Charles Cotton was a gentleman born to a competent fortune, and so qualified in his person and education, that for many years he continued the greatest ornament of the town, in the esteem of those who had been best bred. His natural parts were very great, his wit flowing in all the parts of conversation: the superstructure of learning not raised to a considerable height; but having passed some years in Cambridge, and then in France, and conversing always with learned men, his expressions were ever proper and significant,

and gave great lustre to his discourse upon any argument; so that he was thought by those who were not intimate with him, to have been much better acquainted with books than he was. He had all those qualities which in youth. raise men to the reputation of being fine gentlemen; such a pleasantness and gaiety of humour, such a sweetness and gentleness of nature, and such a civility and delightfulness in conversation, that no man in the court or out of it, appeared a more accomplished person; all these extraordinary qualifications being supported by as extraordinary a clearness of courage and fearlessness of spirit, of which he gave too often manifestation. Some unhappy suits in law, and waste of his

fortune in those suits, made some impression upon his mind; which being improved by domestic afflictions, and those indulgences to himself which naturally attend those afflictions, rendered his age less reverenced than his youth had been; and gave his best friends cause to have wished that he had not lived so long.—CLARENDON, LORD (HENRY HYDE), 1674? Life.

Though his pecuniary difficulties, which were doubtless largely due to his own improvidence, caused him constant anxiety, his cheerfulness was unfailing. He was loyal to his friends, and generous to the poor; he loved good company and good liquor; he was an excellent angler, a devoted husband, and a man of unaffected piety. The portrait painted by his friend. Lely shows him to have been handsome in person, with an engaging, frank countenance.-BULLEN, A. H., 1887, Dictionary of National Biography, vol. XII, p. 301.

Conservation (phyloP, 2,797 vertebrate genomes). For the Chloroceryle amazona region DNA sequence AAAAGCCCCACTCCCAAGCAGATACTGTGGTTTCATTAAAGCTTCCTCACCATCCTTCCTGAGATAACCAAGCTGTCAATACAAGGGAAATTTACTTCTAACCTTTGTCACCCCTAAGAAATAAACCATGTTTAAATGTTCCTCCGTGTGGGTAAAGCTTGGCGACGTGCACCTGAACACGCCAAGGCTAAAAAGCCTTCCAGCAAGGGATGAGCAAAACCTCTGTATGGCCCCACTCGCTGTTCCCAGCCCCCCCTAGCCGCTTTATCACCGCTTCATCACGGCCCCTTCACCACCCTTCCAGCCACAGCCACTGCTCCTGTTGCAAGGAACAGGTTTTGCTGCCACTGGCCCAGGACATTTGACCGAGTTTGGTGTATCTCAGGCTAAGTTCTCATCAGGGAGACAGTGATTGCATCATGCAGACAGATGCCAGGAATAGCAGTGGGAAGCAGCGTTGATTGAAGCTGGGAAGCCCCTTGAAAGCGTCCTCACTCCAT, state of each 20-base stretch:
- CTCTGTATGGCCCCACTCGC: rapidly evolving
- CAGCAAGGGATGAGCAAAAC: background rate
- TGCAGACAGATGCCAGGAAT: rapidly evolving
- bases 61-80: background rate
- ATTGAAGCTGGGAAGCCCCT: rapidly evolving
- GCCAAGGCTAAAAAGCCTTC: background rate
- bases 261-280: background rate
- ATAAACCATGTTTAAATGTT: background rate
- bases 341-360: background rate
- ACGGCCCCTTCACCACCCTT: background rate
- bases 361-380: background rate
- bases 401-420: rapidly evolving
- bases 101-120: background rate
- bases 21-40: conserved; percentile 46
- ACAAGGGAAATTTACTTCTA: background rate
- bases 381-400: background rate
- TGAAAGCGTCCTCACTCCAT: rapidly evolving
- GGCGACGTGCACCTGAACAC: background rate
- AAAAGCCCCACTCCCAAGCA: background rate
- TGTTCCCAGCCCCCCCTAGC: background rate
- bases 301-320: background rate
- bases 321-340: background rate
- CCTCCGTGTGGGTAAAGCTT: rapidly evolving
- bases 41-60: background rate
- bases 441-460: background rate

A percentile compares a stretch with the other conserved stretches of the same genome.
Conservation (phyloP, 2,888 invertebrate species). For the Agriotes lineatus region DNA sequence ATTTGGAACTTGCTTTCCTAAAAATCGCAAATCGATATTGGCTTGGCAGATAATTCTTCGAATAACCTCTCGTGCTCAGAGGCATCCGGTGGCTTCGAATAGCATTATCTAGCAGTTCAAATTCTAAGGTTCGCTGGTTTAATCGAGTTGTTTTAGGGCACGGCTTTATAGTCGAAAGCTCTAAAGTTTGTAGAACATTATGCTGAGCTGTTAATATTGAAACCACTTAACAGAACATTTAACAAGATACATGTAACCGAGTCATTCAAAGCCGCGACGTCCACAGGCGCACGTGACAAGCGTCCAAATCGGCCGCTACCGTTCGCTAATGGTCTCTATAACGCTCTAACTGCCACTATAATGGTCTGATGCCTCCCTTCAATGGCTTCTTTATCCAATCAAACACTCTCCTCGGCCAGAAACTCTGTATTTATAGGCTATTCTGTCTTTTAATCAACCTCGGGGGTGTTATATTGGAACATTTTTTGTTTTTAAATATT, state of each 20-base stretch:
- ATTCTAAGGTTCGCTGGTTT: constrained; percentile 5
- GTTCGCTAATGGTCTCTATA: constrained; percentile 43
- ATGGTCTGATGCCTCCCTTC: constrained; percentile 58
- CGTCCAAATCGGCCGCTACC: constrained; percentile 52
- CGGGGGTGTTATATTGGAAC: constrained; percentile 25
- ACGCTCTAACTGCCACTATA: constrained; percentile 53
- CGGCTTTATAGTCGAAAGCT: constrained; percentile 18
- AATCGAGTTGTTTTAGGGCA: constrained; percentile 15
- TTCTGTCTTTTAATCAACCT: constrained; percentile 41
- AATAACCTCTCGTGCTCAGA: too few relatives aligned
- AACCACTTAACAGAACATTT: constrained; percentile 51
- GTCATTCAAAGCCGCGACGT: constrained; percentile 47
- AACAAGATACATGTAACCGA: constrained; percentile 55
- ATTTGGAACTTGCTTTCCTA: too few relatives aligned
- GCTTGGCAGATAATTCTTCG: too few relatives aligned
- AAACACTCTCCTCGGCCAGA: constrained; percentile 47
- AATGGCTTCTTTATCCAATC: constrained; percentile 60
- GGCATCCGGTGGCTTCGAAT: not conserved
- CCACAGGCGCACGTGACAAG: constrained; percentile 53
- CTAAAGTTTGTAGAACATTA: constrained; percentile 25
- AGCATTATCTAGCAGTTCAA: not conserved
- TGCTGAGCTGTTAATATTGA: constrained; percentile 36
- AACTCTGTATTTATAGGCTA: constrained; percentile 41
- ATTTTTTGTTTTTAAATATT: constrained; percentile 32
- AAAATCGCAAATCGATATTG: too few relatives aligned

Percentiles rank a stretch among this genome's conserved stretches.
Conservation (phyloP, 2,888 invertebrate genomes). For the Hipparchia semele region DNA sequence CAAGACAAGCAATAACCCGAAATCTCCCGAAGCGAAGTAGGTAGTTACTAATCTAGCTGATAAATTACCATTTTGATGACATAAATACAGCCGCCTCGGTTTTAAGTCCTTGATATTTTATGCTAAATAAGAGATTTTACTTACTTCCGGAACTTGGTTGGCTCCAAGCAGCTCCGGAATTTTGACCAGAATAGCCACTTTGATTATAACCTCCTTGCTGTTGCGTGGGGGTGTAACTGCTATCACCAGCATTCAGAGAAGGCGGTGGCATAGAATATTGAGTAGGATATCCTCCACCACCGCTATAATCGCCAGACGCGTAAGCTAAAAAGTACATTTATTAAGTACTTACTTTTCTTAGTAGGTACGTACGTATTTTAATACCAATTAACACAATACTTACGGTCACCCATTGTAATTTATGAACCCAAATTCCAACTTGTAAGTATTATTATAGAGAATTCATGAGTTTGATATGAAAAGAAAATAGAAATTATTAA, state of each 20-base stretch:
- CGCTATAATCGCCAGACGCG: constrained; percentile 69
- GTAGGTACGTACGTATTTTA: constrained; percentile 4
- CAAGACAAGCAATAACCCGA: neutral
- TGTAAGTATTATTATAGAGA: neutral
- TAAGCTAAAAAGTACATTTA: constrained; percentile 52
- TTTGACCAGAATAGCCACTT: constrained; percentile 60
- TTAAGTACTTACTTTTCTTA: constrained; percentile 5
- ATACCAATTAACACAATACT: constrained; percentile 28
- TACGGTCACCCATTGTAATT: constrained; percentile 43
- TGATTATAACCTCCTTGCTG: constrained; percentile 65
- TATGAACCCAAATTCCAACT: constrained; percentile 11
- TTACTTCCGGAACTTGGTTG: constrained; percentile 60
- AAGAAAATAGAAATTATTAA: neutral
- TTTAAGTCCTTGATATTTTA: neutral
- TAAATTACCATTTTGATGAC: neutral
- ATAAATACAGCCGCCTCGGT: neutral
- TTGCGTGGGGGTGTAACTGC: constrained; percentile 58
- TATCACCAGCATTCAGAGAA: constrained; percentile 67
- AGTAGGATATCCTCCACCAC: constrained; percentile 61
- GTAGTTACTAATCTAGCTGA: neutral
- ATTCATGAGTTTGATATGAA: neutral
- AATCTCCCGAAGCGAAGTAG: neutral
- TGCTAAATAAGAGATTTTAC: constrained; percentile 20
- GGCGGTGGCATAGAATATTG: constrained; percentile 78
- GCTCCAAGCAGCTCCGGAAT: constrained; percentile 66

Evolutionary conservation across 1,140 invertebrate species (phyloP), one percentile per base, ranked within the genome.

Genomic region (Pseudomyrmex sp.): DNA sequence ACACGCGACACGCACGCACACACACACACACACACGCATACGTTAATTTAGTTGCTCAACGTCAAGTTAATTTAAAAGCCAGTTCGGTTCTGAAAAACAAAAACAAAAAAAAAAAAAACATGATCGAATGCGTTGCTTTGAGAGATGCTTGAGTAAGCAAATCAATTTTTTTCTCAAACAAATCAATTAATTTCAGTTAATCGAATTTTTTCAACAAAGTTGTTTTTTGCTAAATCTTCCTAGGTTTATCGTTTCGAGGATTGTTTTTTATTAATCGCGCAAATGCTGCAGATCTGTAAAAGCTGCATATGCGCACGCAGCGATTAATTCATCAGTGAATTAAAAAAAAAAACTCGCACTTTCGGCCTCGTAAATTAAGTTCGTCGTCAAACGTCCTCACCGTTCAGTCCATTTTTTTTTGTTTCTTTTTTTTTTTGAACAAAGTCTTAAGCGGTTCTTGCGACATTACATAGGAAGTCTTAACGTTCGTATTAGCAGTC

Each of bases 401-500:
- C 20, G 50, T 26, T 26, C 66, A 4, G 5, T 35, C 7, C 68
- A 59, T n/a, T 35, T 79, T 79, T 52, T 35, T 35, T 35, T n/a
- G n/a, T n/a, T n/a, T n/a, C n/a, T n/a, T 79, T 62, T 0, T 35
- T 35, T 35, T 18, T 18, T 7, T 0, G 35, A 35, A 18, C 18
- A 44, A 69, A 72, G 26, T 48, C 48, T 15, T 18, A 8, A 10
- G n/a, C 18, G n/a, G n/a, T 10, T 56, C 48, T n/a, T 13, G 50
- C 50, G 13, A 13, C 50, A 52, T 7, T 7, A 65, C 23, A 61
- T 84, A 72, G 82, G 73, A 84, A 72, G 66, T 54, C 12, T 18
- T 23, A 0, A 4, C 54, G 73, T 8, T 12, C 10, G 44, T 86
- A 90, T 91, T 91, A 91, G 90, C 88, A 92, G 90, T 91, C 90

The most celebrated of his works is his "Virgil Travestie," in which he so far succeeded, as to be deemed next to Butler in burlesque; but the reader, upon comparing these two authors, will find a very great disparity in their characters. He was sociable, hospitable, and generous; but as he was far from being an economist, he, in the latter part of his life, was much involved in debt, and perpetually harrassed with duns, attornies, and bailiffs. GRANGER, JAMES, 1769-1824, Biographical History of England, vol. v, p. 253.

Finally, I will refer to Cotton's "Ode upon Winter," an admirable composition, though stained with some peculiarities of the age in which he lived, for a general illustration of the characteristics of Fancy.-WORDSWORTH, WILLIAM, 1815, Lyrical Ballads, Preface.

Waller's song, "Go, Lovely Rose," is doubtless familiar to most of my readers; but if I had happened to have had by me the Poems of Cotton, more but far less deservedly celebrated as the author of the "Virgil Travestied," I should have indulged myself, and I think have gratified many, who are not acquainted with his serious works, by selecting some admirable specimens of this style. There are not a few poems in that volume, replete with every excellence of thought, image,